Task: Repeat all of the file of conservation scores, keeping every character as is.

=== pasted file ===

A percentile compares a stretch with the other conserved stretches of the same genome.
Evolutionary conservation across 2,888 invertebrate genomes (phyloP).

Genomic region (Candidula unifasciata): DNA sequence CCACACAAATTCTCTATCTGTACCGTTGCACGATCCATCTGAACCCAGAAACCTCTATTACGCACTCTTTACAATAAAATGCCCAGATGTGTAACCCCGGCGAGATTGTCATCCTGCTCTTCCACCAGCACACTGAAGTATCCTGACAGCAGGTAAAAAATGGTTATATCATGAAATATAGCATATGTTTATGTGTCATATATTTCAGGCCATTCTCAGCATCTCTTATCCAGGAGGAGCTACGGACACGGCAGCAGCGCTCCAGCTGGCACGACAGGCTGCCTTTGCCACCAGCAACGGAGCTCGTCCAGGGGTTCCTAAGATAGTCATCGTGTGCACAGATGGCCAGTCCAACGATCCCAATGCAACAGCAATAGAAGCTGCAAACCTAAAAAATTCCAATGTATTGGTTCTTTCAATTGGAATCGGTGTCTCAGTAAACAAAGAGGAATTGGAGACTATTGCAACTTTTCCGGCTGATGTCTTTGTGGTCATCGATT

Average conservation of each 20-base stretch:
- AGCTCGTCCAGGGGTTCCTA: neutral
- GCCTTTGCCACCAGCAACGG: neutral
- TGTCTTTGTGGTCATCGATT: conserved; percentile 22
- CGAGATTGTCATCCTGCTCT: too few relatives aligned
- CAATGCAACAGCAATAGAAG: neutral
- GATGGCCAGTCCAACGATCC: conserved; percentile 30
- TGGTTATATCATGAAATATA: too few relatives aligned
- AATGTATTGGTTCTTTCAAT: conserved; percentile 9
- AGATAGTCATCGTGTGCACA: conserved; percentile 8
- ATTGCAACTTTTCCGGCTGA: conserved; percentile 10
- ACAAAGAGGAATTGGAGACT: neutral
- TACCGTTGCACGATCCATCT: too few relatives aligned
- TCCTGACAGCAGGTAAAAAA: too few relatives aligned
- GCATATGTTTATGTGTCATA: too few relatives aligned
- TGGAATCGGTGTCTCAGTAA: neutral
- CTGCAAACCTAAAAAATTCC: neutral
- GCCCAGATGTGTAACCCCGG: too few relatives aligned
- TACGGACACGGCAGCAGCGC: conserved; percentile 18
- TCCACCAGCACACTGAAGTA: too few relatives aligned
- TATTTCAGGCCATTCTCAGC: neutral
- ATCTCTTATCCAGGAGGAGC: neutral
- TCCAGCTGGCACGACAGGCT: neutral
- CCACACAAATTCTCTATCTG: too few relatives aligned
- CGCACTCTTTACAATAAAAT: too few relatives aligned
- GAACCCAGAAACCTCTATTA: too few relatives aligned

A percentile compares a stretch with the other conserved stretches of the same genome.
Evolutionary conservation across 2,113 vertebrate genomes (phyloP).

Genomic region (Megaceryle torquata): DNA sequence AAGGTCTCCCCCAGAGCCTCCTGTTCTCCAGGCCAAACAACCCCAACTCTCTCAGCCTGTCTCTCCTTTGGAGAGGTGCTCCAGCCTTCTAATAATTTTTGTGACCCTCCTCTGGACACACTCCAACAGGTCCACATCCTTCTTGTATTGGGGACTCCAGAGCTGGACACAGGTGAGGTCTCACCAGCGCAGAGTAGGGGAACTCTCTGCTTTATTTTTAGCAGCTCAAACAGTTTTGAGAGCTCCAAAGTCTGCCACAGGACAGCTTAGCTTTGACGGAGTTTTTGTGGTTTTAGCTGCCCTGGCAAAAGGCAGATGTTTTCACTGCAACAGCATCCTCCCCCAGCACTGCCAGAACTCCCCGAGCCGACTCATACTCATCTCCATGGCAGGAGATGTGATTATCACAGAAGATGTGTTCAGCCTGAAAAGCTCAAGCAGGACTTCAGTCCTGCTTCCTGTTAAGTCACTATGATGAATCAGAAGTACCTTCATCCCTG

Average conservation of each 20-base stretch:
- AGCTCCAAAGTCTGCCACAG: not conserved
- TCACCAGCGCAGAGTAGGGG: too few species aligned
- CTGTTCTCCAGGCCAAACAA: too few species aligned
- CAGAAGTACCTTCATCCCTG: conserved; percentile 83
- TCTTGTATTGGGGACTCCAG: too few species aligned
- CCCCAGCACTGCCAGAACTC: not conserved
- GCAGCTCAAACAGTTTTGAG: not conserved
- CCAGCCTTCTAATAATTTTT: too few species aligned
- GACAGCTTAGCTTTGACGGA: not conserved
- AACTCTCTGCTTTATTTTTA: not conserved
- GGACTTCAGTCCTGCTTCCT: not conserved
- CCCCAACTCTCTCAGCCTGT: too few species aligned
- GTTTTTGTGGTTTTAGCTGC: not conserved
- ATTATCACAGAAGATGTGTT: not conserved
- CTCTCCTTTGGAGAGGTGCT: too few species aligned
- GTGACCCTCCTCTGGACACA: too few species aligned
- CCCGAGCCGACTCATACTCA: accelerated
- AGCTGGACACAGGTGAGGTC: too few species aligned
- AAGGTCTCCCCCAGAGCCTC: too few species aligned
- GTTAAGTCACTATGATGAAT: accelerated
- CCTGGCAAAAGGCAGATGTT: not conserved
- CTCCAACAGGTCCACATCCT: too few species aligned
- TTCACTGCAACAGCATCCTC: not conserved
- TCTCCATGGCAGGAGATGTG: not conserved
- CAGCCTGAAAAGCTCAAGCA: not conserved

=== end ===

A percentile compares a stretch with the other conserved stretches of the same genome.
Evolutionary conservation across 2,888 invertebrate genomes (phyloP).

Genomic region (Candidula unifasciata): DNA sequence CCACACAAATTCTCTATCTGTACCGTTGCACGATCCATCTGAACCCAGAAACCTCTATTACGCACTCTTTACAATAAAATGCCCAGATGTGTAACCCCGGCGAGATTGTCATCCTGCTCTTCCACCAGCACACTGAAGTATCCTGACAGCAGGTAAAAAATGGTTATATCATGAAATATAGCATATGTTTATGTGTCATATATTTCAGGCCATTCTCAGCATCTCTTATCCAGGAGGAGCTACGGACACGGCAGCAGCGCTCCAGCTGGCACGACAGGCTGCCTTTGCCACCAGCAACGGAGCTCGTCCAGGGGTTCCTAAGATAGTCATCGTGTGCACAGATGGCCAGTCCAACGATCCCAATGCAACAGCAATAGAAGCTGCAAACCTAAAAAATTCCAATGTATTGGTTCTTTCAATTGGAATCGGTGTCTCAGTAAACAAAGAGGAATTGGAGACTATTGCAACTTTTCCGGCTGATGTCTTTGTGGTCATCGATT

Average conservation of each 20-base stretch:
- AGCTCGTCCAGGGGTTCCTA: neutral
- GCCTTTGCCACCAGCAACGG: neutral
- TGTCTTTGTGGTCATCGATT: conserved; percentile 22
- CGAGATTGTCATCCTGCTCT: too few relatives aligned
- CAATGCAACAGCAATAGAAG: neutral
- GATGGCCAGTCCAACGATCC: conserved; percentile 30
- TGGTTATATCATGAAATATA: too few relatives aligned
- AATGTATTGGTTCTTTCAAT: conserved; percentile 9
- AGATAGTCATCGTGTGCACA: conserved; percentile 8
- ATTGCAACTTTTCCGGCTGA: conserved; percentile 10
- ACAAAGAGGAATTGGAGACT: neutral
- TACCGTTGCACGATCCATCT: too few relatives aligned
- TCCTGACAGCAGGTAAAAAA: too few relatives aligned
- GCATATGTTTATGTGTCATA: too few relatives aligned
- TGGAATCGGTGTCTCAGTAA: neutral
- CTGCAAACCTAAAAAATTCC: neutral
- GCCCAGATGTGTAACCCCGG: too few relatives aligned
- TACGGACACGGCAGCAGCGC: conserved; percentile 18
- TCCACCAGCACACTGAAGTA: too few relatives aligned
- TATTTCAGGCCATTCTCAGC: neutral
- ATCTCTTATCCAGGAGGAGC: neutral
- TCCAGCTGGCACGACAGGCT: neutral
- CCACACAAATTCTCTATCTG: too few relatives aligned
- CGCACTCTTTACAATAAAAT: too few relatives aligned
- GAACCCAGAAACCTCTATTA: too few relatives aligned

A percentile compares a stretch with the other conserved stretches of the same genome.
Evolutionary conservation across 2,113 vertebrate genomes (phyloP).

Genomic region (Megaceryle torquata): DNA sequence AAGGTCTCCCCCAGAGCCTCCTGTTCTCCAGGCCAAACAACCCCAACTCTCTCAGCCTGTCTCTCCTTTGGAGAGGTGCTCCAGCCTTCTAATAATTTTTGTGACCCTCCTCTGGACACACTCCAACAGGTCCACATCCTTCTTGTATTGGGGACTCCAGAGCTGGACACAGGTGAGGTCTCACCAGCGCAGAGTAGGGGAACTCTCTGCTTTATTTTTAGCAGCTCAAACAGTTTTGAGAGCTCCAAAGTCTGCCACAGGACAGCTTAGCTTTGACGGAGTTTTTGTGGTTTTAGCTGCCCTGGCAAAAGGCAGATGTTTTCACTGCAACAGCATCCTCCCCCAGCACTGCCAGAACTCCCCGAGCCGACTCATACTCATCTCCATGGCAGGAGATGTGATTATCACAGAAGATGTGTTCAGCCTGAAAAGCTCAAGCAGGACTTCAGTCCTGCTTCCTGTTAAGTCACTATGATGAATCAGAAGTACCTTCATCCCTG

Average conservation of each 20-base stretch:
- AGCTCCAAAGTCTGCCACAG: not conserved
- TCACCAGCGCAGAGTAGGGG: too few species aligned
- CTGTTCTCCAGGCCAAACAA: too few species aligned
- CAGAAGTACCTTCATCCCTG: conserved; percentile 83
- TCTTGTATTGGGGACTCCAG: too few species aligned
- CCCCAGCACTGCCAGAACTC: not conserved
- GCAGCTCAAACAGTTTTGAG: not conserved
- CCAGCCTTCTAATAATTTTT: too few species aligned
- GACAGCTTAGCTTTGACGGA: not conserved
- AACTCTCTGCTTTATTTTTA: not conserved
- GGACTTCAGTCCTGCTTCCT: not conserved
- CCCCAACTCTCTCAGCCTGT: too few species aligned
- GTTTTTGTGGTTTTAGCTGC: not conserved
- ATTATCACAGAAGATGTGTT: not conserved
- CTCTCCTTTGGAGAGGTGCT: too few species aligned
- GTGACCCTCCTCTGGACACA: too few species aligned
- CCCGAGCCGACTCATACTCA: accelerated
- AGCTGGACACAGGTGAGGTC: too few species aligned
- AAGGTCTCCCCCAGAGCCTC: too few species aligned
- GTTAAGTCACTATGATGAAT: accelerated
- CCTGGCAAAAGGCAGATGTT: not conserved
- CTCCAACAGGTCCACATCCT: too few species aligned
- TTCACTGCAACAGCATCCTC: not conserved
- TCTCCATGGCAGGAGATGTG: not conserved
- CAGCCTGAAAAGCTCAAGCA: not conserved